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Acylated coenzyme A (acyl-CoA) dehydrogenases are a family of mitochondrial enzymes that catalyze the first dehydrogenation step in the beta oxidation of fatty acyl-CoA derivatives. Fatty acids provide important respiratory fuel for many tissues, including heart, brain, skeletal muscle, pancreas, placenta, brown adipose tissue, kidney, and liver. The disorder is inherited as an autosomal recessive trait. Metabolic acidosis, severe hypoglycemia without ketosis, and coma are frequent features of all types of acyl-CoA dehydrogenase deficiency syndrome. It also occurs during adulthood. Large amounts of glutaric acid in the blood and urine are caused by deficiency of the enzyme “multiple acyl-CoA dehydrogenase".

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The family of acyl-CoA dehydrogenase deficiency syndromes contains eight members. The most frequent are the following five:

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  • Short-chain acyl-CoA dehydrogenase deficiency (SCAD)
  • Medium-chain acyl-CoA dehydrogenase deficiency (MCAD)
  • Long-chain acyl-CoA dehydrogenase deficiency (LCAD)
  • Very-long-chain acyl-CoA dehydrogenase deficiency (VLCAD)
  • Multiple acyl-CoA dehydrogenase deficiency (MADD)(Synonym: Glutaric Acidemia Type II)

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All types are inherited as either autosomal dominant or recessive pattern.

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All acyl-CoA dehydrogenase deficiencies catalyze the same initial dehydrogenation of the substrate at the beta-carbon atom and require electron transfer flavoprotein as an electron acceptor. They differ distinctly from each other with regard to the length and configuration of the hydrocarbon chain of their respective substrates and have accordingly received appropriate names. They are nuclear encoded and are synthesized as precursor proteins in the cytosol with an N-terminal leader peptide, which is cleaved off upon import to the mitochondria, producing a mature monomer. It has been genetically mapped on the 11q25. Analysis using a Northern blot system detected an approximately 2.1-kb ACAD8 transcript in all tissues examined, namely, heart, lung, brain, skeletal muscle, pancreas, placenta, liver, and kidney.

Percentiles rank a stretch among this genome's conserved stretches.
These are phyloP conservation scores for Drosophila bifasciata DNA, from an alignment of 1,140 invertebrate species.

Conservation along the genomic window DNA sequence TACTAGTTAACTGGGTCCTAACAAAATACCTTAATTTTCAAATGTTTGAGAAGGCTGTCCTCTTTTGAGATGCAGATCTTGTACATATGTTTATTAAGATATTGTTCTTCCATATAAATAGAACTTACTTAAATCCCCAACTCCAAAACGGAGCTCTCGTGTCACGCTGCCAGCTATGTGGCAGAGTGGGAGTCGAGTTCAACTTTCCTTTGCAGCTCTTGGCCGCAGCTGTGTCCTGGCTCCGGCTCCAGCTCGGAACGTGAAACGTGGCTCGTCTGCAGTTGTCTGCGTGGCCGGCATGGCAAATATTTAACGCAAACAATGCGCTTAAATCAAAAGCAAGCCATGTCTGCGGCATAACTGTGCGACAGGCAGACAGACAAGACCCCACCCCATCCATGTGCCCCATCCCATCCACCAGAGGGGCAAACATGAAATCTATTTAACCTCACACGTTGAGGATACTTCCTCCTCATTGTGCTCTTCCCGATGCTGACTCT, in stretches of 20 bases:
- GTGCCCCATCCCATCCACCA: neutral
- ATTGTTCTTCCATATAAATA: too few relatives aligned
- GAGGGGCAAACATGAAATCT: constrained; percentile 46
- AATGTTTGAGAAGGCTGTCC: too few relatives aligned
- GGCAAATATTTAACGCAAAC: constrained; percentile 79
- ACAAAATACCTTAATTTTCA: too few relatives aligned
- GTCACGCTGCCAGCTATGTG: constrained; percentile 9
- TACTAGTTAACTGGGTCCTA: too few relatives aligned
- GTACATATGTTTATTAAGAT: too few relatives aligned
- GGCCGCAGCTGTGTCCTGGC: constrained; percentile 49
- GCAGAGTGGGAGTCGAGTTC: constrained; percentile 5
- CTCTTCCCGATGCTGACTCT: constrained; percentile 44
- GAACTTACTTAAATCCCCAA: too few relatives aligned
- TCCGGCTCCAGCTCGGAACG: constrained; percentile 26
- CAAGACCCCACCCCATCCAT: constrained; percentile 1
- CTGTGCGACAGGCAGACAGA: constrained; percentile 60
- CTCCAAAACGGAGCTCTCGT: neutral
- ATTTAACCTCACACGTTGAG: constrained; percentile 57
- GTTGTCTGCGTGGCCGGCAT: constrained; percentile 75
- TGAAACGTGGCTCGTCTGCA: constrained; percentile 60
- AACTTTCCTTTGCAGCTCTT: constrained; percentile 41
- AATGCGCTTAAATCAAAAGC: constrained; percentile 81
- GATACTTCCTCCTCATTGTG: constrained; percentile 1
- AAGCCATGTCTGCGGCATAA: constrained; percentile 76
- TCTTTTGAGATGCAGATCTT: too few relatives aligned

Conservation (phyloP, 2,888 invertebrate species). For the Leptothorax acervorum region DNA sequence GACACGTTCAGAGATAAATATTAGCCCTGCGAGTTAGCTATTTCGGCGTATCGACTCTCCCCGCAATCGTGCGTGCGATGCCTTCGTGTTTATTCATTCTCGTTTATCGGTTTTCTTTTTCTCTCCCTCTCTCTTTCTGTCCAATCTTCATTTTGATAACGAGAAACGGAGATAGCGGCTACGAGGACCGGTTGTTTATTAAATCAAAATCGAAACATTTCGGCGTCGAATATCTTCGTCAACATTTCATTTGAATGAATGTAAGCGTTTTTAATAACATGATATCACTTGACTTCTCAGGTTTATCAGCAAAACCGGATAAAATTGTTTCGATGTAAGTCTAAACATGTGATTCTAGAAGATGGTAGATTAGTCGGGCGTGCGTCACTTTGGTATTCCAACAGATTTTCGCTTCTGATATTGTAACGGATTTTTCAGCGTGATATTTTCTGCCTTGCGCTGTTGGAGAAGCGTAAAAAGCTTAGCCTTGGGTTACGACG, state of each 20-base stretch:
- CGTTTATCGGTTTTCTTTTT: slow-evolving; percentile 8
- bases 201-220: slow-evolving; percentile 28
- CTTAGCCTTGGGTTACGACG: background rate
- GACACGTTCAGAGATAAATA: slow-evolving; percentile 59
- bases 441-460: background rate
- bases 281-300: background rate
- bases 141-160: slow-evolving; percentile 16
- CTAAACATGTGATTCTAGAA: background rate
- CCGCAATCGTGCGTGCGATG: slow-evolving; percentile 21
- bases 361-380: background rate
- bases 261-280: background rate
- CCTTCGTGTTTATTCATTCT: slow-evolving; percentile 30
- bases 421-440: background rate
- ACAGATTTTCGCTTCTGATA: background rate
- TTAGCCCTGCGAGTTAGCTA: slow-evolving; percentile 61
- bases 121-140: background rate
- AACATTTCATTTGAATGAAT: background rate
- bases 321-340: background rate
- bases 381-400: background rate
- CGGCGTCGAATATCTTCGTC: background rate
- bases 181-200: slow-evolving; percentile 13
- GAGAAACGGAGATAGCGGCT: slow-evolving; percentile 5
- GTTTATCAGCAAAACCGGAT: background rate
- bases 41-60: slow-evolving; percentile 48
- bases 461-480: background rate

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Short-chain acyl-CoA dehydrogenase deficiency (SCAD) is an extremely rare inherited disorder of fat metabolism often recognized as an organic acidemia disorder. All reported cases have occurred in females. A pattern of occurrence has not been defined. Severe metabolic acidosis and hyperammonemia are principal features of the disorder. There are two distinct types of SCAD. A congenital form is characterized by progressive hypotonia and organic acidemia. The clinical symptoms in infants associated with organic acidemia include poor feeding, frequent vomiting, failure to thrive, progressive muscle weakness, hypotonia, growth retardation, impaired mental development, and lethargy. Other features may include hypoglycemia, accumulation of excessive amounts of fatty acids in muscle and/or liver tissue, and severe hyperammonemia. Unusually low levels of carnitine in muscle tissue (secondary carnitine deficiency) may occur. In some infants the presence of cerebral edema and raised intracranial pressure, hepatosplenomegaly, liver steatosis, biliary cholestasis, and focal hepatocellular necrosis have been reported. It often is considered life-threatening. The milder adult onset form of this disorder affects the skeletal muscles and is characterized by severe muscle weakness. Muscle weakness probably is the result of accumulation of fatty acids leading to lipid storage myopathy. An abnormally low levels of the amino acid ...

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